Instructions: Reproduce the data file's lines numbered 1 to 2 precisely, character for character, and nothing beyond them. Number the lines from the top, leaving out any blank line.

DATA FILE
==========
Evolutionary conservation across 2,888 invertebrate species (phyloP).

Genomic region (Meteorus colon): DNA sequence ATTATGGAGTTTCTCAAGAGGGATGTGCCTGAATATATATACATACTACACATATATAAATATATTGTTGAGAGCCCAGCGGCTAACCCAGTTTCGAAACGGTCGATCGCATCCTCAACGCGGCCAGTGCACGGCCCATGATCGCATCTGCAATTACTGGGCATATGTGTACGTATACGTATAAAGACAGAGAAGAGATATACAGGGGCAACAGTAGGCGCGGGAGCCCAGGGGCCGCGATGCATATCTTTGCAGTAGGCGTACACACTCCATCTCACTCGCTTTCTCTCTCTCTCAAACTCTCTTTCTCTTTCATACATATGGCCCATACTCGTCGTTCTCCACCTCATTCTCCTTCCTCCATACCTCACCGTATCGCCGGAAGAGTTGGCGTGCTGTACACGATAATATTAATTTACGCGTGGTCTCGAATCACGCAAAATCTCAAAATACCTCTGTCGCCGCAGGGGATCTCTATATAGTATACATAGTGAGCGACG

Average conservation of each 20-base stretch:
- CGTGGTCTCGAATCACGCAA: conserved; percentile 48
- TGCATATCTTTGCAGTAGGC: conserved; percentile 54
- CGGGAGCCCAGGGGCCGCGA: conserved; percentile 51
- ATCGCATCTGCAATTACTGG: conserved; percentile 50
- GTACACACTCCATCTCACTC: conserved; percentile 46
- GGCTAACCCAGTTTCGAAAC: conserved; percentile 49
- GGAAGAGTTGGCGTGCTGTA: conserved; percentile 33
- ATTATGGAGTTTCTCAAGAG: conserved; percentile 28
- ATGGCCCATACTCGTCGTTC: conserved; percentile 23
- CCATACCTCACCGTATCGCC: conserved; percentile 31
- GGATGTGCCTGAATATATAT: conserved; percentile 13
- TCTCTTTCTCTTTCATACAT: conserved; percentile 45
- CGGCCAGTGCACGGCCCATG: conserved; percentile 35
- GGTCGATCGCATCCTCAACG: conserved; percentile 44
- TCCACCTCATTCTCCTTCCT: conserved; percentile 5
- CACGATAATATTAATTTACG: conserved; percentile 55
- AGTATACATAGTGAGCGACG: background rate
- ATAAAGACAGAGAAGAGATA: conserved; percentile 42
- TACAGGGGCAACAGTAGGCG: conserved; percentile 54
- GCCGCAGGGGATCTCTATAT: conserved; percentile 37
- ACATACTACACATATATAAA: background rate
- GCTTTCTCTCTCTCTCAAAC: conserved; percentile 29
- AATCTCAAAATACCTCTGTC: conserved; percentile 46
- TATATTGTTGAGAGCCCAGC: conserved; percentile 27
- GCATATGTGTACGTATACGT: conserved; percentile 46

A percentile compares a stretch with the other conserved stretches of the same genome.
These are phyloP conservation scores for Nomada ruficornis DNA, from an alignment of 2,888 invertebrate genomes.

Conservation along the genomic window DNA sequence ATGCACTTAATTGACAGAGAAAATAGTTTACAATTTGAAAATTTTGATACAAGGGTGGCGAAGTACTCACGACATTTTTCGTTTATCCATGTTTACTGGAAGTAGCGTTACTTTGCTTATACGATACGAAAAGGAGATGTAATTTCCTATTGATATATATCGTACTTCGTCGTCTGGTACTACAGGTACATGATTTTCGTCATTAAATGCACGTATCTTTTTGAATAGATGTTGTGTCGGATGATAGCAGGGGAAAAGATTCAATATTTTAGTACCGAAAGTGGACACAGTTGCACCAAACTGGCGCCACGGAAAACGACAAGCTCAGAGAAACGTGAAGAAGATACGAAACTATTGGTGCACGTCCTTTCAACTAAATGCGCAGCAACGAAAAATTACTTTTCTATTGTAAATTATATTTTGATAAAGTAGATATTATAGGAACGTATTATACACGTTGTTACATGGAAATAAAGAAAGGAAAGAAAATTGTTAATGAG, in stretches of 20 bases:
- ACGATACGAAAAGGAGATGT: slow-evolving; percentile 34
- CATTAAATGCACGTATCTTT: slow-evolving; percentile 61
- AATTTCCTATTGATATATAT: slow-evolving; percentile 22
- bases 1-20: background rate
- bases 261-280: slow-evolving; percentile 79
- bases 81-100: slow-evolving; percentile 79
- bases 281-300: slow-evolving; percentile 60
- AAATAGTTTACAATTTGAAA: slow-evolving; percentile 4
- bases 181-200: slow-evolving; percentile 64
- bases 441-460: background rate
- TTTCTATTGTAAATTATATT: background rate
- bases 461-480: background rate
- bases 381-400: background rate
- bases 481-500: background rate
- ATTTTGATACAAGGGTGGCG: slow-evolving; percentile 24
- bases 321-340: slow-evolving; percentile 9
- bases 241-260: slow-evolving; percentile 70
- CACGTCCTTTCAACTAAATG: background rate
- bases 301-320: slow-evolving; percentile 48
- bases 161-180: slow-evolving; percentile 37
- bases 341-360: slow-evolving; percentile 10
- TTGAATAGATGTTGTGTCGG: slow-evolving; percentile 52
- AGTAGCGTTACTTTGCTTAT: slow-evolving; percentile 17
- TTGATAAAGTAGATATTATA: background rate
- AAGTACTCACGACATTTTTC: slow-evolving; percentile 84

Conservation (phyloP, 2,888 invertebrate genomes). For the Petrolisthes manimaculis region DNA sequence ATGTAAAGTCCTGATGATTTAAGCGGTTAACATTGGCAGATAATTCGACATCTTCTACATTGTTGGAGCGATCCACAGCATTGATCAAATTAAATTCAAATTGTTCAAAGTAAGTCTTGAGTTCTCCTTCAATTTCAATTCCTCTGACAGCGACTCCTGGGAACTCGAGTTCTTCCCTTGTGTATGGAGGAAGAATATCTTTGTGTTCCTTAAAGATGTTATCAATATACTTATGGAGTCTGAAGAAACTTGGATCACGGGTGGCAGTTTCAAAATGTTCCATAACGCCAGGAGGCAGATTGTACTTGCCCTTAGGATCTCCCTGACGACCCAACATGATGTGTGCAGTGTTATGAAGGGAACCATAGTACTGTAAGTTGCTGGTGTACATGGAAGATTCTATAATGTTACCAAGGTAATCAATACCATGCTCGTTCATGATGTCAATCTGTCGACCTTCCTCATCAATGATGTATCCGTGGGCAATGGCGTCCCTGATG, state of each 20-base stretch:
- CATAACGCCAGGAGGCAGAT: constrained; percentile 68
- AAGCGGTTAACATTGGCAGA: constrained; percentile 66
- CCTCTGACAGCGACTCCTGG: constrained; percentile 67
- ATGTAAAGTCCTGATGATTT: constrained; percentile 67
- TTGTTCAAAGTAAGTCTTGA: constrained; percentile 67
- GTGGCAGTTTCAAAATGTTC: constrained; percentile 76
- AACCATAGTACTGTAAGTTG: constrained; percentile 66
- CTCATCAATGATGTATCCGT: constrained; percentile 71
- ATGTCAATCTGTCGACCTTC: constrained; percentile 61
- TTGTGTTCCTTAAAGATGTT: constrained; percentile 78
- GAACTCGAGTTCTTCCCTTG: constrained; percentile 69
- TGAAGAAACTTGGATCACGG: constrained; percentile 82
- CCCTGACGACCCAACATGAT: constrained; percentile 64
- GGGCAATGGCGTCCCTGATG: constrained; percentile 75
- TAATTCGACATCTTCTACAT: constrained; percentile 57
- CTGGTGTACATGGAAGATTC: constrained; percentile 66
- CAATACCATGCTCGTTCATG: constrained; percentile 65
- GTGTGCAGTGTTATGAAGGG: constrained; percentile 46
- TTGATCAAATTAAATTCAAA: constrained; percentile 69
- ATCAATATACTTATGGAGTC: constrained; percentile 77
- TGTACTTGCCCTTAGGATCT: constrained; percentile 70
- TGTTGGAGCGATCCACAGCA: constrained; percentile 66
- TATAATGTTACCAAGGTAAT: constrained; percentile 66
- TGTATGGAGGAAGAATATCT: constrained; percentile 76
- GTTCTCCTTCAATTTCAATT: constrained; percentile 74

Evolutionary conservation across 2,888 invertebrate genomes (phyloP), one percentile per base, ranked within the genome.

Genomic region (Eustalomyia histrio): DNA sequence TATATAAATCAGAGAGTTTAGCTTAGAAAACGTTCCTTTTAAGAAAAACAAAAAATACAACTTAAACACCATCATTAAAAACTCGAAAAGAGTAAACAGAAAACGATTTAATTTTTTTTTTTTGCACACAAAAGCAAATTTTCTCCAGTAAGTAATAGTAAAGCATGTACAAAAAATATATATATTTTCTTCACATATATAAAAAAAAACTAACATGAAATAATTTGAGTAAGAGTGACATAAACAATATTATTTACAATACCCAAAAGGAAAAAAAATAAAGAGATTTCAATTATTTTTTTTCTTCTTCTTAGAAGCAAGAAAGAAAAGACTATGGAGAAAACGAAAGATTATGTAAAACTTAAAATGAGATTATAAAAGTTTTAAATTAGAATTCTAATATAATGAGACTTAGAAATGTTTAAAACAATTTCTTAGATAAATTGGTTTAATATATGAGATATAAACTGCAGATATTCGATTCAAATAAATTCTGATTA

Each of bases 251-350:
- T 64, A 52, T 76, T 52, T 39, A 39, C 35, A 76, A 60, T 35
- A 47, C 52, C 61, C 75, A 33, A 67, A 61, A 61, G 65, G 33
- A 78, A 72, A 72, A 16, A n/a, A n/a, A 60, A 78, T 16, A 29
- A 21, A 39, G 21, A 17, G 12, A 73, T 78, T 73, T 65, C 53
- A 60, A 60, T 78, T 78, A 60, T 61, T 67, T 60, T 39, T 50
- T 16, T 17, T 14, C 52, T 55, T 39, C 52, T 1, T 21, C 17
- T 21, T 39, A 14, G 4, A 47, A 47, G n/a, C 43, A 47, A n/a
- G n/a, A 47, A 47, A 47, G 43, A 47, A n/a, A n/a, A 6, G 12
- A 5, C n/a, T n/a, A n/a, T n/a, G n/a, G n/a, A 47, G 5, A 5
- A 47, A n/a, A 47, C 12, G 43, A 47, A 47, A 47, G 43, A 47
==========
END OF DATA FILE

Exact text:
Evolutionary conservation across 2,888 invertebrate species (phyloP).

Genomic region (Meteorus colon): DNA sequence ATTATGGAGTTTCTCAAGAGGGATGTGCCTGAATATATATACATACTACACATATATAAATATATTGTTGAGAGCCCAGCGGCTAACCCAGTTTCGAAACGGTCGATCGCATCCTCAACGCGGCCAGTGCACGGCCCATGATCGCATCTGCAATTACTGGGCATATGTGTACGTATACGTATAAAGACAGAGAAGAGATATACAGGGGCAACAGTAGGCGCGGGAGCCCAGGGGCCGCGATGCATATCTTTGCAGTAGGCGTACACACTCCATCTCACTCGCTTTCTCTCTCTCTCAAACTCTCTTTCTCTTTCATACATATGGCCCATACTCGTCGTTCTCCACCTCATTCTCCTTCCTCCATACCTCACCGTATCGCCGGAAGAGTTGGCGTGCTGTACACGATAATATTAATTTACGCGTGGTCTCGAATCACGCAAAATCTCAAAATACCTCTGTCGCCGCAGGGGATCTCTATATAGTATACATAGTGAGCGACG